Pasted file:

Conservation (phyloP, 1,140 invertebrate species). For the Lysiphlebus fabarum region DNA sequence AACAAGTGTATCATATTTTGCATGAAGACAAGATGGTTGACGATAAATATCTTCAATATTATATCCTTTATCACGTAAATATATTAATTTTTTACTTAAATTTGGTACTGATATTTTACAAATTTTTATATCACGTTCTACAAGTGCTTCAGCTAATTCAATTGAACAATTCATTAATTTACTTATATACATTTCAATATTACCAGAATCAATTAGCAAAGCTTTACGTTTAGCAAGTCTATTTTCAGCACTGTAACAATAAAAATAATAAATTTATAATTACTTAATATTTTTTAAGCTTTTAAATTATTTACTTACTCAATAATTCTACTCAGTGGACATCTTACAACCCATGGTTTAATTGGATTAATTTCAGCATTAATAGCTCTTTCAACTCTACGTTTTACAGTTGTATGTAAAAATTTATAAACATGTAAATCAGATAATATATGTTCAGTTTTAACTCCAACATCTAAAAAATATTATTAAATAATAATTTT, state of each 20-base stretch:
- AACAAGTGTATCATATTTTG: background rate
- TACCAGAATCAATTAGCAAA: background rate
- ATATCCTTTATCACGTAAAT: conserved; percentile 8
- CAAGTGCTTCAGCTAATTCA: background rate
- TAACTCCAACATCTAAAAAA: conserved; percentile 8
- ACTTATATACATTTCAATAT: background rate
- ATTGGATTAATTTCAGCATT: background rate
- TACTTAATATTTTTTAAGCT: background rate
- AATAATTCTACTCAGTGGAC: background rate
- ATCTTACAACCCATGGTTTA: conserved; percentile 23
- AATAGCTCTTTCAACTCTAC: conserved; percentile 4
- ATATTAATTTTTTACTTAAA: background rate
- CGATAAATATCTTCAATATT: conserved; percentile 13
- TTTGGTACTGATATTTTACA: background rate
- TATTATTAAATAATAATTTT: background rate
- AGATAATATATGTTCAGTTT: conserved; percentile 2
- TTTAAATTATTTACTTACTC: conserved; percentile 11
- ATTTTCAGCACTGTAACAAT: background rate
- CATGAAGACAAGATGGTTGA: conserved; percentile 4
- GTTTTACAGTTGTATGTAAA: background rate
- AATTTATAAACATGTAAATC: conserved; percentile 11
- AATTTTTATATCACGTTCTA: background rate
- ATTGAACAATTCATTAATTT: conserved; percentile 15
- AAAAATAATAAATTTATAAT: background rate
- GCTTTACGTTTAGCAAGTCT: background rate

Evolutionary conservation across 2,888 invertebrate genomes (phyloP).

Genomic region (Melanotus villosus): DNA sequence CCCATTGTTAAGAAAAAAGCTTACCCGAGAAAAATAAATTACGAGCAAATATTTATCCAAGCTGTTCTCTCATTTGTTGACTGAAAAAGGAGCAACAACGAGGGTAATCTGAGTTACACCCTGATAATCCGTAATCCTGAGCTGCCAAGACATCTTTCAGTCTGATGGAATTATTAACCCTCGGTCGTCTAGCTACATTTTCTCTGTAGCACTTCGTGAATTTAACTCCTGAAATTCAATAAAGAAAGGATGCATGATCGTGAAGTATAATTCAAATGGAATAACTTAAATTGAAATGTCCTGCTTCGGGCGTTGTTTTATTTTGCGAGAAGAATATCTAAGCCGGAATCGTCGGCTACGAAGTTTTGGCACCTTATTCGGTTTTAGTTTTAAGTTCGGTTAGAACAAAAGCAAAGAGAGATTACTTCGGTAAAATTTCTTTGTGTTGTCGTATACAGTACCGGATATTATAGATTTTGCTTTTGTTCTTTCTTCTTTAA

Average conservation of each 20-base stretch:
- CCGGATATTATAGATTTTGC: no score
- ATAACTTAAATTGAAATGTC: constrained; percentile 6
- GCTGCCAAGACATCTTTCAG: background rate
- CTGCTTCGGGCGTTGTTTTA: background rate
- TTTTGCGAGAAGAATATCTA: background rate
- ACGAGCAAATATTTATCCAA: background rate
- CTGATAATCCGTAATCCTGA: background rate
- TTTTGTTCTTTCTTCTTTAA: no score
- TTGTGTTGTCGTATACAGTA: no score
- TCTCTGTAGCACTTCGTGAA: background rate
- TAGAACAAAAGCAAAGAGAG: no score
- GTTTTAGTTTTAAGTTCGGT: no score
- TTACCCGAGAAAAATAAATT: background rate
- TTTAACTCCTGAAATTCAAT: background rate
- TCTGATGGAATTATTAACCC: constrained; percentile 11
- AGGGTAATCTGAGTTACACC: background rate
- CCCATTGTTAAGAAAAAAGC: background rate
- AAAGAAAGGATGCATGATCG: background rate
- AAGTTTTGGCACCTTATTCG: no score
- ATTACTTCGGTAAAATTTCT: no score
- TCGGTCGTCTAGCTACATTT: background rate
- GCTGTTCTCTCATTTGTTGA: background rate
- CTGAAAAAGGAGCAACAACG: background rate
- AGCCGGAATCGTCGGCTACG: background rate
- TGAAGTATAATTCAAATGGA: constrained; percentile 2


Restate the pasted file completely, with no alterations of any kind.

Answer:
Conservation (phyloP, 1,140 invertebrate species). For the Lysiphlebus fabarum region DNA sequence AACAAGTGTATCATATTTTGCATGAAGACAAGATGGTTGACGATAAATATCTTCAATATTATATCCTTTATCACGTAAATATATTAATTTTTTACTTAAATTTGGTACTGATATTTTACAAATTTTTATATCACGTTCTACAAGTGCTTCAGCTAATTCAATTGAACAATTCATTAATTTACTTATATACATTTCAATATTACCAGAATCAATTAGCAAAGCTTTACGTTTAGCAAGTCTATTTTCAGCACTGTAACAATAAAAATAATAAATTTATAATTACTTAATATTTTTTAAGCTTTTAAATTATTTACTTACTCAATAATTCTACTCAGTGGACATCTTACAACCCATGGTTTAATTGGATTAATTTCAGCATTAATAGCTCTTTCAACTCTACGTTTTACAGTTGTATGTAAAAATTTATAAACATGTAAATCAGATAATATATGTTCAGTTTTAACTCCAACATCTAAAAAATATTATTAAATAATAATTTT, state of each 20-base stretch:
- AACAAGTGTATCATATTTTG: background rate
- TACCAGAATCAATTAGCAAA: background rate
- ATATCCTTTATCACGTAAAT: conserved; percentile 8
- CAAGTGCTTCAGCTAATTCA: background rate
- TAACTCCAACATCTAAAAAA: conserved; percentile 8
- ACTTATATACATTTCAATAT: background rate
- ATTGGATTAATTTCAGCATT: background rate
- TACTTAATATTTTTTAAGCT: background rate
- AATAATTCTACTCAGTGGAC: background rate
- ATCTTACAACCCATGGTTTA: conserved; percentile 23
- AATAGCTCTTTCAACTCTAC: conserved; percentile 4
- ATATTAATTTTTTACTTAAA: background rate
- CGATAAATATCTTCAATATT: conserved; percentile 13
- TTTGGTACTGATATTTTACA: background rate
- TATTATTAAATAATAATTTT: background rate
- AGATAATATATGTTCAGTTT: conserved; percentile 2
- TTTAAATTATTTACTTACTC: conserved; percentile 11
- ATTTTCAGCACTGTAACAAT: background rate
- CATGAAGACAAGATGGTTGA: conserved; percentile 4
- GTTTTACAGTTGTATGTAAA: background rate
- AATTTATAAACATGTAAATC: conserved; percentile 11
- AATTTTTATATCACGTTCTA: background rate
- ATTGAACAATTCATTAATTT: conserved; percentile 15
- AAAAATAATAAATTTATAAT: background rate
- GCTTTACGTTTAGCAAGTCT: background rate

Evolutionary conservation across 2,888 invertebrate genomes (phyloP).

Genomic region (Melanotus villosus): DNA sequence CCCATTGTTAAGAAAAAAGCTTACCCGAGAAAAATAAATTACGAGCAAATATTTATCCAAGCTGTTCTCTCATTTGTTGACTGAAAAAGGAGCAACAACGAGGGTAATCTGAGTTACACCCTGATAATCCGTAATCCTGAGCTGCCAAGACATCTTTCAGTCTGATGGAATTATTAACCCTCGGTCGTCTAGCTACATTTTCTCTGTAGCACTTCGTGAATTTAACTCCTGAAATTCAATAAAGAAAGGATGCATGATCGTGAAGTATAATTCAAATGGAATAACTTAAATTGAAATGTCCTGCTTCGGGCGTTGTTTTATTTTGCGAGAAGAATATCTAAGCCGGAATCGTCGGCTACGAAGTTTTGGCACCTTATTCGGTTTTAGTTTTAAGTTCGGTTAGAACAAAAGCAAAGAGAGATTACTTCGGTAAAATTTCTTTGTGTTGTCGTATACAGTACCGGATATTATAGATTTTGCTTTTGTTCTTTCTTCTTTAA

Average conservation of each 20-base stretch:
- CCGGATATTATAGATTTTGC: no score
- ATAACTTAAATTGAAATGTC: constrained; percentile 6
- GCTGCCAAGACATCTTTCAG: background rate
- CTGCTTCGGGCGTTGTTTTA: background rate
- TTTTGCGAGAAGAATATCTA: background rate
- ACGAGCAAATATTTATCCAA: background rate
- CTGATAATCCGTAATCCTGA: background rate
- TTTTGTTCTTTCTTCTTTAA: no score
- TTGTGTTGTCGTATACAGTA: no score
- TCTCTGTAGCACTTCGTGAA: background rate
- TAGAACAAAAGCAAAGAGAG: no score
- GTTTTAGTTTTAAGTTCGGT: no score
- TTACCCGAGAAAAATAAATT: background rate
- TTTAACTCCTGAAATTCAAT: background rate
- TCTGATGGAATTATTAACCC: constrained; percentile 11
- AGGGTAATCTGAGTTACACC: background rate
- CCCATTGTTAAGAAAAAAGC: background rate
- AAAGAAAGGATGCATGATCG: background rate
- AAGTTTTGGCACCTTATTCG: no score
- ATTACTTCGGTAAAATTTCT: no score
- TCGGTCGTCTAGCTACATTT: background rate
- GCTGTTCTCTCATTTGTTGA: background rate
- CTGAAAAAGGAGCAACAACG: background rate
- AGCCGGAATCGTCGGCTACG: background rate
- TGAAGTATAATTCAAATGGA: constrained; percentile 2